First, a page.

If you're already a fan of Sarah's writing over at Murmurs, then you'll understand the magnitude of what I'm about to say. YOU AIN'T SEEN NOTHING YET. Her novel is stunning. It's an intense, penetrating romance, and more. Her characters have the usual surface desires, hurts, and baggage, but that's where the usual ends. She grinds them into one another, no holds barred, and forces them to face their deepest emotional fractures. And she sets those storms of discovery and desperation against the beautiful history and art of Paris. It's a feast, I tell you. A feast that leaves you aching as much as you smile. How do I know? Aine and I have the distinct honor of having become critique partners for Sarah, and I'm hugely blessed to have Aine and Sarah as mine.
Sarah stopped over to say:
Jason's 2007 "Halo" contest was my first foray into flash fiction, and I enjoyed the feedback I received for my entry and the challenge of writing a complete, compelling story with so few words. Most of all, I was surprised, and touched, by the spirit of community at The Clarity of Night. I met people. People who have become very dear friends.
So it's a delight to return to my fifth contest on the heels of receiving a publishing contract for Plum Blossoms in Paris. As always, I've loved all your engaging stories (I'm, uh, pretty grateful not to be competing this time around). But more importantly, I've enjoyed seeing the camaraderie and support in the comments sections, and imagining all the new connections being formed, and strengthened, well past the contest's end. That's always been the real prize to be won here.
So thank you, Jason and Aine, for your friendship to me, and for shining your light on so many worthy writers! You're such wonderful hosts. And good luck, Jason, in picking the winners! You're going to need it. ;)
by Sarah Hina
“Imagine all the time before you were born,” he said.
She stepped on the escalator, listening.
“Now imagine all the time after you die.”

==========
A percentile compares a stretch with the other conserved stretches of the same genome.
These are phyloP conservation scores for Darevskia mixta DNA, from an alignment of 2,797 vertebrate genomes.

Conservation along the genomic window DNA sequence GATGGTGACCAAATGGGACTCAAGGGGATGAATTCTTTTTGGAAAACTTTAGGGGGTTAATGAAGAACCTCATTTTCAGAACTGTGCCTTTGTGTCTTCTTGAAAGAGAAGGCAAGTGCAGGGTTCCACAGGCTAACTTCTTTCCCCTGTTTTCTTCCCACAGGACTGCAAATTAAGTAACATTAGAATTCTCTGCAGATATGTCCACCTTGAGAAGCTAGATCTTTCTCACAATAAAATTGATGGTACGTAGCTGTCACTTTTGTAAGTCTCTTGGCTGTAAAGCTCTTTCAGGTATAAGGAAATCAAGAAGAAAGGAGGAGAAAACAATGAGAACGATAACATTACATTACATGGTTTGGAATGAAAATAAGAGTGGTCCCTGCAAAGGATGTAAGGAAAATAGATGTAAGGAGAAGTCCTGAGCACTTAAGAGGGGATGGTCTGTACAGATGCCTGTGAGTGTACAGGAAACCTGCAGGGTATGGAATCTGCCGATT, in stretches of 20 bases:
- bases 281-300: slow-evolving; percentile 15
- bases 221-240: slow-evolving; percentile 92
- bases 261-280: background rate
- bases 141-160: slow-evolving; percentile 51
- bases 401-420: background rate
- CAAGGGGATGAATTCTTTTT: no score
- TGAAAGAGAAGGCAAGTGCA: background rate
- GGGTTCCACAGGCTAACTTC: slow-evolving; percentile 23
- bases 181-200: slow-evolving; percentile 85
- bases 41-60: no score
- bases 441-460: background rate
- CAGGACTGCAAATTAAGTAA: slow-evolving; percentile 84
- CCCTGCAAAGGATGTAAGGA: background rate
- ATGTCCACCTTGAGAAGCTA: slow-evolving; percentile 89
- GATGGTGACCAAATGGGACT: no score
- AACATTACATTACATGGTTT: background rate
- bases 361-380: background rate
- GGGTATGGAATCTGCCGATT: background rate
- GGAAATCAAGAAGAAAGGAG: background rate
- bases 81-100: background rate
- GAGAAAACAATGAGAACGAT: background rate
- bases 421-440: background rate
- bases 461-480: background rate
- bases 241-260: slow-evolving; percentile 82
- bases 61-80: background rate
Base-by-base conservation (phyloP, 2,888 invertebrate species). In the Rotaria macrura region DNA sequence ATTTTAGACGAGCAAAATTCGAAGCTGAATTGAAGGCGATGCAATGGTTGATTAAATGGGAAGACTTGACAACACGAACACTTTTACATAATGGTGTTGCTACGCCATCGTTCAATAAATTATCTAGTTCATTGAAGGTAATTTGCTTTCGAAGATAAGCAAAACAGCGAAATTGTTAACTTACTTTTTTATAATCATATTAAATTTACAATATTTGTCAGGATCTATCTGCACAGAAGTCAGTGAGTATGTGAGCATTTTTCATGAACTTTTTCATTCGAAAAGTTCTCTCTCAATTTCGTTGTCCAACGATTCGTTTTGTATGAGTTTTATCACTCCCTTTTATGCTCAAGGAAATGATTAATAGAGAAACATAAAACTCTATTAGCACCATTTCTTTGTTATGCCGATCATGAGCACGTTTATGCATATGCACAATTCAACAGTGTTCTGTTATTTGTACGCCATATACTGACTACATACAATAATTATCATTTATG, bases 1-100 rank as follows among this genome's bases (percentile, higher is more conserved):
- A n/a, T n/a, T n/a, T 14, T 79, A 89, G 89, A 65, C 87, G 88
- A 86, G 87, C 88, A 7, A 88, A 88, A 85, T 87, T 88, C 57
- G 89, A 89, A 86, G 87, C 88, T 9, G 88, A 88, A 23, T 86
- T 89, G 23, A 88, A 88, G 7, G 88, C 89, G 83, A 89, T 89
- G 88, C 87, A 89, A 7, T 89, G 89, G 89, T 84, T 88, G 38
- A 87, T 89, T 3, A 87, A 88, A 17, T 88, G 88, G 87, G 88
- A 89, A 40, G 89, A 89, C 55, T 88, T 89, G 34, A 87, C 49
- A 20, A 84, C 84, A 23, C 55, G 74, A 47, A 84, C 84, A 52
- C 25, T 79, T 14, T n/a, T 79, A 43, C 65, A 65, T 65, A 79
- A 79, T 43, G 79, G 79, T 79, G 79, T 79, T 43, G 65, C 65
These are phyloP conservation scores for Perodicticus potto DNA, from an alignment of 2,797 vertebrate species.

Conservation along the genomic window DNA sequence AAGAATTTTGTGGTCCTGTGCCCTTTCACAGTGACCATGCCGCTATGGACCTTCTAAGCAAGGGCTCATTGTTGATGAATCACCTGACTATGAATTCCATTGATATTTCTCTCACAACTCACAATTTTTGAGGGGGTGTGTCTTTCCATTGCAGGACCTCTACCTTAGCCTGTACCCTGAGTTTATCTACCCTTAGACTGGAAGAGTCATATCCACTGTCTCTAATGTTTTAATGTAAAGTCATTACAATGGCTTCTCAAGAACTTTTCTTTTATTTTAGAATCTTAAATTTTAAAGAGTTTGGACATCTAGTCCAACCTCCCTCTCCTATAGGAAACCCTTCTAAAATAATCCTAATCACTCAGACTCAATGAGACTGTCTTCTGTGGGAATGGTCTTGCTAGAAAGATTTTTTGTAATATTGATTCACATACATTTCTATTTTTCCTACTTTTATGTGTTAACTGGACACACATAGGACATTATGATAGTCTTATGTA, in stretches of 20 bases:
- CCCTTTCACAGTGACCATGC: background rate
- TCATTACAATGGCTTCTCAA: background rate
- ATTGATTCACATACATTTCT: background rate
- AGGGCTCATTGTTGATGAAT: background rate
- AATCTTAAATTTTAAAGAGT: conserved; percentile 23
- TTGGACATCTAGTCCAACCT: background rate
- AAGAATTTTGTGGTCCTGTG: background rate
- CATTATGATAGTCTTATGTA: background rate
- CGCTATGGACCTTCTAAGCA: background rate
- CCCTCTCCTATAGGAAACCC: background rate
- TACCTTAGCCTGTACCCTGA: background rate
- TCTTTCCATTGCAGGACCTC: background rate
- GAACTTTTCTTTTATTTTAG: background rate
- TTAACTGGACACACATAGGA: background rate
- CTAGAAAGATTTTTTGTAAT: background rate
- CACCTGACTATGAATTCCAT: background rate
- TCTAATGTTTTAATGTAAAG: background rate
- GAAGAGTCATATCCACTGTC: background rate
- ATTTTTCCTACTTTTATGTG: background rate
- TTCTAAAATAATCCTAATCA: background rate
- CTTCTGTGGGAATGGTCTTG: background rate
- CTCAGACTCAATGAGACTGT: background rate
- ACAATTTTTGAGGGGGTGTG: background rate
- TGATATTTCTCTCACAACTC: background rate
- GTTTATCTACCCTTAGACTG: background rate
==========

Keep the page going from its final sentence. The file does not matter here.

She struggled with her heels. A kid giant-stepped the descending escalator, as the screech of subway brakes tore through the tunnel.
He turned to her.
“I’m trying, but—”
“I know,” he said. “Impossible. But that’s kind of the point.”
“So what we have—what our whole lives are—is this amazing gift, right? But tiny. Precious. Like,” he brushed his finger across her face, “an eyelash on the cheek.”
He showed her the lash. Instinctively, she blew. When her eyes opened, he was leaning in. Staring.
“What did you wish for?” he said.
Blood rushed her neck, her ears. Swelling shy capillaries.
Their ride was almost up. His eyes grew bright.
“My point is—”
Before she could react, he slung a leg over the rail and sailed backwards. Building killer momentum. Riders snatched their hands away in quick succession.
Her mouth gaped. He answered with a blurry smile. And landed.
The escalator peeled her off, and she worked for balance.
“Are you fucking CRAZY?” she exploded, ignoring the dirty looks.
His laughter warmed the vast, empty space. “WHAT ARE YOU WAITING FOR?”
She traced the burn of her cheek, considering. She could take the down escalator. The normal way. Or not. Either way, her destination remained the same.
She smiled, as her fingers fell to her side. Hitching her skirt.